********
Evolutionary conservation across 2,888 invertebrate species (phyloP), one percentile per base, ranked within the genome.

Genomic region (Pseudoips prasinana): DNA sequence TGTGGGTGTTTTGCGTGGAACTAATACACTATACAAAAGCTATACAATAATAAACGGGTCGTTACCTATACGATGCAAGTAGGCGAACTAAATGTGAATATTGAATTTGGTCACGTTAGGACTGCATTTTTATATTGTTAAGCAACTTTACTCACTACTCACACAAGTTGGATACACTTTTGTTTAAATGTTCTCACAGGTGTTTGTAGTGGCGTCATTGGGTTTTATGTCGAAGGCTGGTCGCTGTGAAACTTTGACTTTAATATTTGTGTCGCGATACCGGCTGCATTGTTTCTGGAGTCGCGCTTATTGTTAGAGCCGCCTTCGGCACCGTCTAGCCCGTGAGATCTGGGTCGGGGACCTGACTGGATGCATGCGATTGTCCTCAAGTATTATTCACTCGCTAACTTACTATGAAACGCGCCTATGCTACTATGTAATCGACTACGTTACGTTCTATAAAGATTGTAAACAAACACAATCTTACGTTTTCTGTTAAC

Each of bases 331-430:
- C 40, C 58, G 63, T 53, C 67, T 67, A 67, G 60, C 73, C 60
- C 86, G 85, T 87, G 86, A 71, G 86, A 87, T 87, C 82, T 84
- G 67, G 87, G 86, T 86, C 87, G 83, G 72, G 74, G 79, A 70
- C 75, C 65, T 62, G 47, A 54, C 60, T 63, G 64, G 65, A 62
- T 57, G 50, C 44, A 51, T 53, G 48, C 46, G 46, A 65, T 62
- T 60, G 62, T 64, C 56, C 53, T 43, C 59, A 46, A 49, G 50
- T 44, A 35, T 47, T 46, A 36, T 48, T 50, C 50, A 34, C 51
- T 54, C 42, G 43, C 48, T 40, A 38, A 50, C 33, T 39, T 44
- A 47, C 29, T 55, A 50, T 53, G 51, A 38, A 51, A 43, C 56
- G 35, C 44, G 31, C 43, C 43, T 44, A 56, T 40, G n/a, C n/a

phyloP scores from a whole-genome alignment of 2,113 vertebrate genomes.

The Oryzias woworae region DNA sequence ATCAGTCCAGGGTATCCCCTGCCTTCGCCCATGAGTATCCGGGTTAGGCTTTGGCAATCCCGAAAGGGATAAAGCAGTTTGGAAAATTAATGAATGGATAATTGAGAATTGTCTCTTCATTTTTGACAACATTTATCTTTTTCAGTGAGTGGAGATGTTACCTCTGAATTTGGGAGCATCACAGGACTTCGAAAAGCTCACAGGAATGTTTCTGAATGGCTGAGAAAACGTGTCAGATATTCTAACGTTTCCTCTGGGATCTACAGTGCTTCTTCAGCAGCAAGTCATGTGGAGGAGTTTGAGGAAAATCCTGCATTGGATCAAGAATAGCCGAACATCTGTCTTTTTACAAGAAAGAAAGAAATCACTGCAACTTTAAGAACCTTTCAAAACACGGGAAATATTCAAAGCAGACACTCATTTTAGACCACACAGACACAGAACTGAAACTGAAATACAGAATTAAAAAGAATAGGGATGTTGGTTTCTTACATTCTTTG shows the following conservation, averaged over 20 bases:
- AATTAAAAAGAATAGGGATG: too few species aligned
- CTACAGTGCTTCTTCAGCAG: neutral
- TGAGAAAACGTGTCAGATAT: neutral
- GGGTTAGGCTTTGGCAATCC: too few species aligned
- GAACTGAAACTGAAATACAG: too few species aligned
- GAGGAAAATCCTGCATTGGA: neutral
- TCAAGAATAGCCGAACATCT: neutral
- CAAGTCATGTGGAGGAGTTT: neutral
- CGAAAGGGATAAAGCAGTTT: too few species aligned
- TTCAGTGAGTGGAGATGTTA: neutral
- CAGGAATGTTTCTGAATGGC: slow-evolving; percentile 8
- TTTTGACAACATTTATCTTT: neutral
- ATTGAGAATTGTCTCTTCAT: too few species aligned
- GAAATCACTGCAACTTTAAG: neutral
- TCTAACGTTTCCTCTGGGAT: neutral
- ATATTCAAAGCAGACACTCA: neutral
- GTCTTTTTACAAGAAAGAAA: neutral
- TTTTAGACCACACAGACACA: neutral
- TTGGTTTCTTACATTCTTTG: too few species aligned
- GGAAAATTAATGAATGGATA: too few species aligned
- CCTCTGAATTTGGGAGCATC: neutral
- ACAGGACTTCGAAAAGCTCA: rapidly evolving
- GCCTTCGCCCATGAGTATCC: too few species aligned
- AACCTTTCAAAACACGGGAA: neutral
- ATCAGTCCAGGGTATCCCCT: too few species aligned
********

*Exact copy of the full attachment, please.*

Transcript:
Evolutionary conservation across 2,888 invertebrate species (phyloP), one percentile per base, ranked within the genome.

Genomic region (Pseudoips prasinana): DNA sequence TGTGGGTGTTTTGCGTGGAACTAATACACTATACAAAAGCTATACAATAATAAACGGGTCGTTACCTATACGATGCAAGTAGGCGAACTAAATGTGAATATTGAATTTGGTCACGTTAGGACTGCATTTTTATATTGTTAAGCAACTTTACTCACTACTCACACAAGTTGGATACACTTTTGTTTAAATGTTCTCACAGGTGTTTGTAGTGGCGTCATTGGGTTTTATGTCGAAGGCTGGTCGCTGTGAAACTTTGACTTTAATATTTGTGTCGCGATACCGGCTGCATTGTTTCTGGAGTCGCGCTTATTGTTAGAGCCGCCTTCGGCACCGTCTAGCCCGTGAGATCTGGGTCGGGGACCTGACTGGATGCATGCGATTGTCCTCAAGTATTATTCACTCGCTAACTTACTATGAAACGCGCCTATGCTACTATGTAATCGACTACGTTACGTTCTATAAAGATTGTAAACAAACACAATCTTACGTTTTCTGTTAAC

Each of bases 331-430:
- C 40, C 58, G 63, T 53, C 67, T 67, A 67, G 60, C 73, C 60
- C 86, G 85, T 87, G 86, A 71, G 86, A 87, T 87, C 82, T 84
- G 67, G 87, G 86, T 86, C 87, G 83, G 72, G 74, G 79, A 70
- C 75, C 65, T 62, G 47, A 54, C 60, T 63, G 64, G 65, A 62
- T 57, G 50, C 44, A 51, T 53, G 48, C 46, G 46, A 65, T 62
- T 60, G 62, T 64, C 56, C 53, T 43, C 59, A 46, A 49, G 50
- T 44, A 35, T 47, T 46, A 36, T 48, T 50, C 50, A 34, C 51
- T 54, C 42, G 43, C 48, T 40, A 38, A 50, C 33, T 39, T 44
- A 47, C 29, T 55, A 50, T 53, G 51, A 38, A 51, A 43, C 56
- G 35, C 44, G 31, C 43, C 43, T 44, A 56, T 40, G n/a, C n/a

phyloP scores from a whole-genome alignment of 2,113 vertebrate genomes.

The Oryzias woworae region DNA sequence ATCAGTCCAGGGTATCCCCTGCCTTCGCCCATGAGTATCCGGGTTAGGCTTTGGCAATCCCGAAAGGGATAAAGCAGTTTGGAAAATTAATGAATGGATAATTGAGAATTGTCTCTTCATTTTTGACAACATTTATCTTTTTCAGTGAGTGGAGATGTTACCTCTGAATTTGGGAGCATCACAGGACTTCGAAAAGCTCACAGGAATGTTTCTGAATGGCTGAGAAAACGTGTCAGATATTCTAACGTTTCCTCTGGGATCTACAGTGCTTCTTCAGCAGCAAGTCATGTGGAGGAGTTTGAGGAAAATCCTGCATTGGATCAAGAATAGCCGAACATCTGTCTTTTTACAAGAAAGAAAGAAATCACTGCAACTTTAAGAACCTTTCAAAACACGGGAAATATTCAAAGCAGACACTCATTTTAGACCACACAGACACAGAACTGAAACTGAAATACAGAATTAAAAAGAATAGGGATGTTGGTTTCTTACATTCTTTG shows the following conservation, averaged over 20 bases:
- AATTAAAAAGAATAGGGATG: too few species aligned
- CTACAGTGCTTCTTCAGCAG: neutral
- TGAGAAAACGTGTCAGATAT: neutral
- GGGTTAGGCTTTGGCAATCC: too few species aligned
- GAACTGAAACTGAAATACAG: too few species aligned
- GAGGAAAATCCTGCATTGGA: neutral
- TCAAGAATAGCCGAACATCT: neutral
- CAAGTCATGTGGAGGAGTTT: neutral
- CGAAAGGGATAAAGCAGTTT: too few species aligned
- TTCAGTGAGTGGAGATGTTA: neutral
- CAGGAATGTTTCTGAATGGC: slow-evolving; percentile 8
- TTTTGACAACATTTATCTTT: neutral
- ATTGAGAATTGTCTCTTCAT: too few species aligned
- GAAATCACTGCAACTTTAAG: neutral
- TCTAACGTTTCCTCTGGGAT: neutral
- ATATTCAAAGCAGACACTCA: neutral
- GTCTTTTTACAAGAAAGAAA: neutral
- TTTTAGACCACACAGACACA: neutral
- TTGGTTTCTTACATTCTTTG: too few species aligned
- GGAAAATTAATGAATGGATA: too few species aligned
- CCTCTGAATTTGGGAGCATC: neutral
- ACAGGACTTCGAAAAGCTCA: rapidly evolving
- GCCTTCGCCCATGAGTATCC: too few species aligned
- AACCTTTCAAAACACGGGAA: neutral
- ATCAGTCCAGGGTATCCCCT: too few species aligned